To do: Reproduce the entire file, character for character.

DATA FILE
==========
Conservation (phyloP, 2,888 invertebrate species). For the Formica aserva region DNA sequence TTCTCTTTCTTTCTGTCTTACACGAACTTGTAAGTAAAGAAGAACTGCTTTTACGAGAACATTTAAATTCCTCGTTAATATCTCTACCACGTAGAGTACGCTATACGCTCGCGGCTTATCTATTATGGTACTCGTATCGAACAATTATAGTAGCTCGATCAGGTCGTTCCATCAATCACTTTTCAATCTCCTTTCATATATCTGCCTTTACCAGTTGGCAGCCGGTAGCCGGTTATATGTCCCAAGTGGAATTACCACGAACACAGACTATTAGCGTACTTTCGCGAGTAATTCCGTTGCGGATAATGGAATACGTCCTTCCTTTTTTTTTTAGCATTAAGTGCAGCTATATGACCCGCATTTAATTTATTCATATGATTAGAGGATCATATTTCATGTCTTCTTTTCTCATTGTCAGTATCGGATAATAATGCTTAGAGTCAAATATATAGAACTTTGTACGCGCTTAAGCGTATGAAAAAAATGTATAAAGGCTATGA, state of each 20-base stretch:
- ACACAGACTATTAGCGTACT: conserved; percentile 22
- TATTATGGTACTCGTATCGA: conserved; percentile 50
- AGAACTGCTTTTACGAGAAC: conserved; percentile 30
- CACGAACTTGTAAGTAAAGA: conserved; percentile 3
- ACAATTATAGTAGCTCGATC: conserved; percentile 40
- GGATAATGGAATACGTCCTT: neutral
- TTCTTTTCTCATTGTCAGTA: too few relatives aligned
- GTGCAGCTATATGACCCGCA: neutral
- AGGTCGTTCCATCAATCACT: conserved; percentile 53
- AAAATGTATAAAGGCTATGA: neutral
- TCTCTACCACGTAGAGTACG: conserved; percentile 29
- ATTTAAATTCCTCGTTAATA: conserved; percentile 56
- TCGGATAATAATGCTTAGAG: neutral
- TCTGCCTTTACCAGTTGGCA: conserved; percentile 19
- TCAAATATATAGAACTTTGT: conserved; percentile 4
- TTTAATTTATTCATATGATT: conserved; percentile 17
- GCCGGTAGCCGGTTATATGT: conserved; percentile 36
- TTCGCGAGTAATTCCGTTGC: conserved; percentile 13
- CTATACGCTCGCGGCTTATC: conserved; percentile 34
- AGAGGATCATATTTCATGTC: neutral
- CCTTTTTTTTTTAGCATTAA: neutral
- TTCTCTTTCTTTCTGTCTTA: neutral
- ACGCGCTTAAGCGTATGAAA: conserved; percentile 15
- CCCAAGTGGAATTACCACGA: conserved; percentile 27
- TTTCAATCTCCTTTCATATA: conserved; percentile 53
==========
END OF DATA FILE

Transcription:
Conservation (phyloP, 2,888 invertebrate species). For the Formica aserva region DNA sequence TTCTCTTTCTTTCTGTCTTACACGAACTTGTAAGTAAAGAAGAACTGCTTTTACGAGAACATTTAAATTCCTCGTTAATATCTCTACCACGTAGAGTACGCTATACGCTCGCGGCTTATCTATTATGGTACTCGTATCGAACAATTATAGTAGCTCGATCAGGTCGTTCCATCAATCACTTTTCAATCTCCTTTCATATATCTGCCTTTACCAGTTGGCAGCCGGTAGCCGGTTATATGTCCCAAGTGGAATTACCACGAACACAGACTATTAGCGTACTTTCGCGAGTAATTCCGTTGCGGATAATGGAATACGTCCTTCCTTTTTTTTTTAGCATTAAGTGCAGCTATATGACCCGCATTTAATTTATTCATATGATTAGAGGATCATATTTCATGTCTTCTTTTCTCATTGTCAGTATCGGATAATAATGCTTAGAGTCAAATATATAGAACTTTGTACGCGCTTAAGCGTATGAAAAAAATGTATAAAGGCTATGA, state of each 20-base stretch:
- ACACAGACTATTAGCGTACT: conserved; percentile 22
- TATTATGGTACTCGTATCGA: conserved; percentile 50
- AGAACTGCTTTTACGAGAAC: conserved; percentile 30
- CACGAACTTGTAAGTAAAGA: conserved; percentile 3
- ACAATTATAGTAGCTCGATC: conserved; percentile 40
- GGATAATGGAATACGTCCTT: neutral
- TTCTTTTCTCATTGTCAGTA: too few relatives aligned
- GTGCAGCTATATGACCCGCA: neutral
- AGGTCGTTCCATCAATCACT: conserved; percentile 53
- AAAATGTATAAAGGCTATGA: neutral
- TCTCTACCACGTAGAGTACG: conserved; percentile 29
- ATTTAAATTCCTCGTTAATA: conserved; percentile 56
- TCGGATAATAATGCTTAGAG: neutral
- TCTGCCTTTACCAGTTGGCA: conserved; percentile 19
- TCAAATATATAGAACTTTGT: conserved; percentile 4
- TTTAATTTATTCATATGATT: conserved; percentile 17
- GCCGGTAGCCGGTTATATGT: conserved; percentile 36
- TTCGCGAGTAATTCCGTTGC: conserved; percentile 13
- CTATACGCTCGCGGCTTATC: conserved; percentile 34
- AGAGGATCATATTTCATGTC: neutral
- CCTTTTTTTTTTAGCATTAA: neutral
- TTCTCTTTCTTTCTGTCTTA: neutral
- ACGCGCTTAAGCGTATGAAA: conserved; percentile 15
- CCCAAGTGGAATTACCACGA: conserved; percentile 27
- TTTCAATCTCCTTTCATATA: conserved; percentile 53